Hi Guest!
Contribute to this record

Amasa Hollingsworth

Amasa Hollingsworth, one of 225 convicts transported on the Stag, 02 February 1855

Name, Aliases & Gender

Name: Amasa Hollingsworth
Aliases: none
Gender: -

Birth, Occupation & Death

Date of Birth: -
Occupation: -
Date of Death: -
Age: -

Life Span

Life span

Median life span was 61 years*

* Median life span based on contributions

Conviction & Transportation

Sentence Severity

Sentence Severity

Sentenced to 14 years

Crime: -
Convicted at: Malta Courts Martial
Sentence term: 14 years
Ship: Stag
Departure date: 2nd February, 1855
Arrival date: 23rd May, 1855
Place of arrival Western Australia
Passenger manifest Travelled with 224 other convicts

References

Primary source: Australian Joint Copying Project. Microfilm Roll 93, Class and Piece Number HO11/18, Page Number 121 ( 62)
Source description: This record is one of the entries in the British convict transportation registers 1787-1867 database compiled by State Library of Queensland from British Home Office (HO) records which are available on microfilm as part of the Australian Joint Copying Project.

Did you find the person you were looking for?

If Amasa Hollingsworth was the person you were looking for, you may be able to discover more about them by looking at our resources page.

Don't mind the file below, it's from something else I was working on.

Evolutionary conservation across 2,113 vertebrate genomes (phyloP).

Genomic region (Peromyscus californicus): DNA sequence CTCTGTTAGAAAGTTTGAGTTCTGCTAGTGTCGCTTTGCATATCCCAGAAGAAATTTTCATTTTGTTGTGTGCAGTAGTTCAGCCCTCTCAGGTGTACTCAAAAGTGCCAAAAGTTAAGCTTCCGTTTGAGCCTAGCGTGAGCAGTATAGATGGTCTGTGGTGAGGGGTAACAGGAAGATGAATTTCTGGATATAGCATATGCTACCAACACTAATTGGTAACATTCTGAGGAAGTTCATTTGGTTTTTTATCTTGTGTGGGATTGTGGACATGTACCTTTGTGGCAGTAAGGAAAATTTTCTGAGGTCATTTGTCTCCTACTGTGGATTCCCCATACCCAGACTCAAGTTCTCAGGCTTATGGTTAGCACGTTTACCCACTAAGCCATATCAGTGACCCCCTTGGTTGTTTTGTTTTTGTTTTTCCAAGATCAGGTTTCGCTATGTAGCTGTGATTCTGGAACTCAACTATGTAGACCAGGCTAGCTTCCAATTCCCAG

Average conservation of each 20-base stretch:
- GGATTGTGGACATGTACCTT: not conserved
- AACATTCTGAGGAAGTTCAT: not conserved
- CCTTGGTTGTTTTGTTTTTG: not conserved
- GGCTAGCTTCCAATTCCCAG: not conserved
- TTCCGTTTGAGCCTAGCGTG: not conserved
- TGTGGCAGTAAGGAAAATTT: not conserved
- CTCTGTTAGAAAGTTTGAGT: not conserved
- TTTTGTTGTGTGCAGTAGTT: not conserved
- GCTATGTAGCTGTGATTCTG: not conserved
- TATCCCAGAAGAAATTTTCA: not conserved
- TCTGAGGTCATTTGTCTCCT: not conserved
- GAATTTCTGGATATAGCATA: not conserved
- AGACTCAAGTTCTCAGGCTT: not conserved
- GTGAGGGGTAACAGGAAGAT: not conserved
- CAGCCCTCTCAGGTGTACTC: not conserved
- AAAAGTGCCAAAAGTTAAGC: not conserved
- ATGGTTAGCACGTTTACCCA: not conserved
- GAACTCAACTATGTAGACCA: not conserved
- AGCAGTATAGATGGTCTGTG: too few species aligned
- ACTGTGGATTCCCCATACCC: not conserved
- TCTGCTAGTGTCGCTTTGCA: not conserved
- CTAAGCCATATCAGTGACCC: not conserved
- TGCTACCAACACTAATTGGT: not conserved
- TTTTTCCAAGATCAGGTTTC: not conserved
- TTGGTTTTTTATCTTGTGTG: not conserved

If you have more hunting to do, try a new search or browse the convict records.

Know more about Amasa Hollingsworth?

Contribute to this record

Community Contributions

Anonymous on 5th July, 2011 wrote:

Born 8 March 1822 in Clavering, Essex, England.
Married Emma Rumball 4 February 1843 in Clavering, Essex.  They had two daughters.  I believe, but can’t prove it, that they went to Malta. he was a private in the 68th Light Infantry and arrived in Malta aboard the troopship "Resistance" containing 23 Officers, 31 Sergeants, 11 Drummers, 558 Rank and File, 44 Women, 64 Children, from England.
Amasa HOLLINGWORTH, Private, 68th Light Infantry, at his Court Martial held on 21st January 1852, he was found Guilty of kicking his knapsack, and insulting language, sentenced to 365 days hard labour. He faced another Court Martial 30th January 1852, where he was found Guilty of throwing his forage cap at his Lieut-Colonel when hearing the sentence of his first Court Martial, sentenced to 14 years Transportation, to commence at the expiration of his former sentence.  The commanding officer was Lieutenant-Colonel Richard William Huey.
His wife and daughters remained in England and did not come to Australia.  he took up land in Greenough, Western Australia and married Margaret Olive Baine(s)in 1866 in Perth, Western Australia.
They had six children and he died 15 Aug 1894 in Greenough, Western Australia and is buried in the
Greenough Cemetery.

This record was discovered and printed on ConvictRecords.com.au